Back in the last century, the US Department of Defense declared that Ada was going to be used everywhere and for everything. Books were published, schools build curriculum. Working programmers, however, filled out waivers to continue working in their languages of choice. As a result, only a little bit of safety-critical software really used Ada. However, we’ve noticed a bit of a resurgence lately. Case in point: an RC car using Ada for the brains. You can watch it tool around in the video below.
This isn’t the first time we’ve heard about Ada in the past few months. Partially, this could be because of the availability of the GNU compiler, although that’s been around since 1995, so maybe there’s another explanation. Ada’s strong typing does tend to plug holes that hackers exploit, so while we would hate to say it is hack proof, it certainly is hack resistant compared to many popular languages.
The car looks like a fun project. They started with the Lego NXT but replaced the controller. Using the HiTechnic design gives you a motion base that has Ackerman steering and a differential on the drive wheels. The original design used an IR receiver to talk to a Lego remote, but the Ada version adds a Bluetooth connection, as well.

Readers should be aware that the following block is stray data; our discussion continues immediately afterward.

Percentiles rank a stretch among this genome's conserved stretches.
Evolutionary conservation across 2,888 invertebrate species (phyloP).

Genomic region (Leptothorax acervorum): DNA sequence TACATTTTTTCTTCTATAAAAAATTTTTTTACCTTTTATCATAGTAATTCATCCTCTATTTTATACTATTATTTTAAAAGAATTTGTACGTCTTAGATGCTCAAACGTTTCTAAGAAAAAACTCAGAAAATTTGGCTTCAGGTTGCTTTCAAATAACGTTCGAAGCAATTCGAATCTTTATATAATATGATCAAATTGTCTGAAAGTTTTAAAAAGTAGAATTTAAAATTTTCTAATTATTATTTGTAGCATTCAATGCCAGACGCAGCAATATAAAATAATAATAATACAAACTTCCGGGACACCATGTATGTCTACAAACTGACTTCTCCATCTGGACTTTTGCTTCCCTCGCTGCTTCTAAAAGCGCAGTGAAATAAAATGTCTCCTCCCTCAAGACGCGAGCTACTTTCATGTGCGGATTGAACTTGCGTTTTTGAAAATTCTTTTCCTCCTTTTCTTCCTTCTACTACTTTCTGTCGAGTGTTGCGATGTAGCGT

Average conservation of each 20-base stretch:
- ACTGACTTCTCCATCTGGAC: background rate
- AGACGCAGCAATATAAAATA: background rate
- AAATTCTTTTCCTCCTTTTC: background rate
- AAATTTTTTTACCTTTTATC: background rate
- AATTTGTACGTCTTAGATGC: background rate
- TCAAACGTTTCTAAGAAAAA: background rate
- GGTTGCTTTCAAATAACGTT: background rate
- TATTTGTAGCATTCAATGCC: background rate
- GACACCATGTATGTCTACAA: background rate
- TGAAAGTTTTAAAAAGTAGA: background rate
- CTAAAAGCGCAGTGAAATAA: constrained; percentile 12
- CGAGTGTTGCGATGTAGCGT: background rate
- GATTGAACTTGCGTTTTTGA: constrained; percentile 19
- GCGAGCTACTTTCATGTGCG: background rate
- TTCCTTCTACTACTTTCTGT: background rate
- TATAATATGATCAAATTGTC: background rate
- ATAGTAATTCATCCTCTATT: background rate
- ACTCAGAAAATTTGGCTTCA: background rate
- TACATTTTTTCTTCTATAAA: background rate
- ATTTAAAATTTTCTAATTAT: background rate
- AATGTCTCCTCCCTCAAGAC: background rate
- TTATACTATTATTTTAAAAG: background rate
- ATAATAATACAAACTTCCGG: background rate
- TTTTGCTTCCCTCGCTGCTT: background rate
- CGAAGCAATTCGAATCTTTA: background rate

For the replacement CPU, a $15 Discovery board puts a Cortex M4 running at 168 MHz onboard. A smattering of 3rd party modules and some parts in an Altoid tin completed the electronics portion of the car.
In case you miss all the Arduino-provided libraries, the Ada Drivers Library provides interfaces for timers, communications, and the like. Not everything the car needed was in the library, but some of the abstractions made creating and integrating the custom pieces easier.
If you have ever been interested in Ada, this is a fun project to learn from and would not be too hard to replicate. If you make things that could be unsafe — a large robot, a drone, or a control system for something that could do bad things — you ought to consider Ada as a way to cut down on the potential for mishaps.